When the first Kochi Muziris Biennale (KMB) opened its doors to the public nearly two years ago on 12/12/12, it was an unknown beast – India's very first artist-led contemporary art biennale held far away from the metropolitan art centres of Mumbai and Delhi, in a coastal town in Kerala.
Corporate sponsors, who help relieve the birth pangs of experimental start-ups in the cultural sphere, were not enthused. There were organisational glitches and whispers of corruption. But when curtains came down on the event three months later, KMB was a thumping success. Nearly 400,000 visitors, many of them from far off places in India and the world, had trooped down to see the artworks by 89 artists from 23 countries displayed in over 60 spaces spread across 14 sites for 96 days.
KMB's second edition begins this December, and there's real expectation – not least because of the reputation of its curator Jitish Kallat.
One of India's most acclaimed contemporary artists, Kallat is perhaps best known for Public Notice 3, an installation in which the text of Swami Vivekananda's historic speech to the first World Parliament of Religions in Chicago, spelled out in large, multi-coloured LED alphabets, was mounted on the Grand Staircase of the Art Institute of Chicago. The artwork's location in the city where Vivekananda spoke, its unveiling on September 11 and its unusual display, ensuring people had to actually walk over Vivekananda's words invoking the unity of all religions, made it a striking piece of installation art. But then Kallat, who began as a painter armed with a degree from Mumbai's JJ School of Art, has emerged as Indian's foremost conceptual artist who uses a variety of media – photography, painting, sculpture, new technology – to shine upon artworks driven by the strength of their ideas.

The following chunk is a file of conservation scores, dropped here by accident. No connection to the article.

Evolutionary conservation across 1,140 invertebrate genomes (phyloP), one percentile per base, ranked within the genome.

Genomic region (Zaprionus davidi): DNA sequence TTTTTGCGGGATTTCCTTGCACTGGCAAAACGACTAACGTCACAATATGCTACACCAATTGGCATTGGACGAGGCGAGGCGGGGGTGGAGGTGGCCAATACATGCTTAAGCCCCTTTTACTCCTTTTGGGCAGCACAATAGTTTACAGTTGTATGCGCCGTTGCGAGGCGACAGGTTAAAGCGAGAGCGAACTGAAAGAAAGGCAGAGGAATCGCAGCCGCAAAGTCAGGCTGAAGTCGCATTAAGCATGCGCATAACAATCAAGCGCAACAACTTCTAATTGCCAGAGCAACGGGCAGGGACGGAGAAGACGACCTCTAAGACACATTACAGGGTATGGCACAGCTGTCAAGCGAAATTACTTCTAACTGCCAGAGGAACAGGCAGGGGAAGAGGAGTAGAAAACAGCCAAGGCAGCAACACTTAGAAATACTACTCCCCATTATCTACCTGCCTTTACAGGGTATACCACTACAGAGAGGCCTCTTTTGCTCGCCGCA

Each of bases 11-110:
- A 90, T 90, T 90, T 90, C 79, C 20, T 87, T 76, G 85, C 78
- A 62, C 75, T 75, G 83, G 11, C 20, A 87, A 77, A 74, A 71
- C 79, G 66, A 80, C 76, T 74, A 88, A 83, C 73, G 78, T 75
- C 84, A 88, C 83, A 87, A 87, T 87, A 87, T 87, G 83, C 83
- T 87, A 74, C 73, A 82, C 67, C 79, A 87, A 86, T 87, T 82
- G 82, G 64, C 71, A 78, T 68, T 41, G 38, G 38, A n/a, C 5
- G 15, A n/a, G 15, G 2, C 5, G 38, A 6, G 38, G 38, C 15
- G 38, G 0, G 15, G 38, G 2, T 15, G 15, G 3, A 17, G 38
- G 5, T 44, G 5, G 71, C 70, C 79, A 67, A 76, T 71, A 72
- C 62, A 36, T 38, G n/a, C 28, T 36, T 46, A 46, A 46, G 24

It is as a purveyor of ideas, of concepts and themes that Kallat sees his role as curator, a hat that the 40-year-old is wearing for the first time in his career. "My methodology has not been to send artists a curatorial note ...but a set of images and ideas as visual, conceptual or historical cues," he explains.
"I began by taking early morning walks. If you are in Fort Kochin early enough, you could easily be 500 years back," says Kallat, whose family is from Trichur in Kerala, though he himself grew up in Mumbai. The walks gave rise to a cluster of ideas centred around two historical episodes – one, the Kerala group of mathematicians who in the early 15th century were working on complex astronomical problems, and two, the arrival of Vasco da Gama and Pedro Alvares Cabral on the coast off Calicut in 1498. "That arrival, navigating a hitherto unknown territory, reoriented the known geography of the planet for the first time. And in that new geography was a sharp turn in history so that the re-organisation of maps also meant a re-organisation of power. So, in the very location of Cochin one can see a nodal point in the evolution of history."
It's been tough since that day in November when a phone call informed Kallat that he had been the unanimous choice to curate the biennale. It has meant travelling incessantly, says Kallat, meeting artists from Tokyo to Brazil. Then there were long email and Skype conversations with artists, discussing ideas and possibilities.
His own work has been affected, but Kallat, who is working without remuneration, had decided early that if he was to do justice to his role as curator, then he had to "stop a lot of other things". In fact, he's kept himself free until the Biennale ends in March before starting any new work. "It has been really rewarding... a time of hard thinking and the flux of conversation with 80 artists from around the world."
Kallat is excited about the possible addition of a new venue, the historic Bastion Bungalow, and a "student's biennale" this year. He finds it exciting that the biennale has catalysed an artistic resurgence in Kochi. "Artists are moving back, collectives are forming such as a recording studio, cafe and artists workshop called Springer and another called Papaya Cafe."
Funds, however, still remain a problem for the KMB organisers, with the money promised by the Kerala government yet to start flowing. But Kallat is not worried."The strength of the biennale is its fragility," Kallat says, "of doing what you can with what you have. The uncertainties of the project make it absolutely rewarding."